The grand attack on Marja was scarcely out of the starting blocks before it claimed its first child sacrifices: five children blown to pieces in a rocket strike on "a compound crowded with Afghan civilians," the New York Times reports.
Up to 12 civilians in total were killed in the strike, which occurred, we’re told, when American artillery landed "a few hundred yards away" from another "mud-walled compound" from which U.S. Marines were reportedly taking fire. In keeping with the way of the modern warrior, the computer-guided rockets were launched from a base more than 10 miles away: "Don’t fire until the GPS tracker sends back remote data indicating the whites of their eyes are within 500 yards, boys!"
Gen. Stanley McChrystal, the former black ops honcho now heading the entire "humanitarian" military mission in Afghanistan, immediately apologized for "this tragic loss of life," and even went so far as to pull the particular remote-control death device from the order of battle, for the moment. Well, Stanley, live by PR, die by PR — and as we noted here yesterday, the entire operation reeks of "Hamburger Hill"-style futility: sending in a great wad of cannon fodder to foster the illusion of momentum and success in an endless, pointless war of corporate profiteering and imperial chest-beating.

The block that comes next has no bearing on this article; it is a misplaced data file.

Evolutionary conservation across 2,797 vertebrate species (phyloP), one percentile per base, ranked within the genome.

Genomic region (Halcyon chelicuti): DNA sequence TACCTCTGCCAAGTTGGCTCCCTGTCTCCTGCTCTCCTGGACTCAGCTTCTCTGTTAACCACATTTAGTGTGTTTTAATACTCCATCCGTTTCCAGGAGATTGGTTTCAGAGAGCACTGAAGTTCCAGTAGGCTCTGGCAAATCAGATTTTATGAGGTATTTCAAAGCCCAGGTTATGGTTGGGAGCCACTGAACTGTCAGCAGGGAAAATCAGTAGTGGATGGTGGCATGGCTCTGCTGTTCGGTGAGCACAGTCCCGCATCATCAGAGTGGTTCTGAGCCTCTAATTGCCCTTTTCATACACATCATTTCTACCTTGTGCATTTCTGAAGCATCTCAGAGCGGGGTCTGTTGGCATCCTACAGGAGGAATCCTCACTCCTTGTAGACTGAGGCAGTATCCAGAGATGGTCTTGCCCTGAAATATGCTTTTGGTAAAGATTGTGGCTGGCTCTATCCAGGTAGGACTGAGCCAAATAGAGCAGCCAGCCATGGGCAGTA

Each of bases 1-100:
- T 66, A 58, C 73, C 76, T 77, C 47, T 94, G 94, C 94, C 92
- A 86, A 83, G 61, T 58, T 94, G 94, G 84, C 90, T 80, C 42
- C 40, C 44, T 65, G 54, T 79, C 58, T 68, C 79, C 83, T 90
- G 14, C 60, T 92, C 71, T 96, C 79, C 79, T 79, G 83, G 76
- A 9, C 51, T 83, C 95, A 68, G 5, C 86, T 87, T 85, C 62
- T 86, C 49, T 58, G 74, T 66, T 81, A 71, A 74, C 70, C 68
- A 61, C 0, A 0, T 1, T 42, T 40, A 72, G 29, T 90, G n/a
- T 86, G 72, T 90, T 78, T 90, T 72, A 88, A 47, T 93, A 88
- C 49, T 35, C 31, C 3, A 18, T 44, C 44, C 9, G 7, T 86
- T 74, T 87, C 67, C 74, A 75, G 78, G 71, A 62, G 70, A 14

But the deaths of the five slaughtered children in Marja — just like the deaths of at least 500,000 Iraqi children from the pre-war, bipartisan sanction-strangulation of Iraq — are "worth it," of course. For while General Black Ops might take a single weapons system out to the woodshed for half an hour, he and his commander-in-chief will certainly not stop the all-out assault on the town, which is packed with civilians after U.S. forces encircled Marja just before the attack, cutting off the people who had been fleeing the widely-telegraphed operation.
The invading forces are also packed with civilians — the many media embeds that General Black Ops encouraged to provide the steady stream of heroic "Normandy landing" and "Battle of Stalingrad" type stories, with rugged leathernecks slogging their way through enemy fire, cracking wise and fighting on despite their wounds. But speaking of the filmic framing provided by the media embeds, here’s a curious fact: all the U.S. press reports state that the attack is being led by American forces, while the UK media are blazing banner tabloid headlines about "Our Boys Leading the Way in Helmand."
Oh well, victory has a thousand fathers, they say. And we know what the stench rising from the bodies in Marja says to our leaders: "It smells like … victory."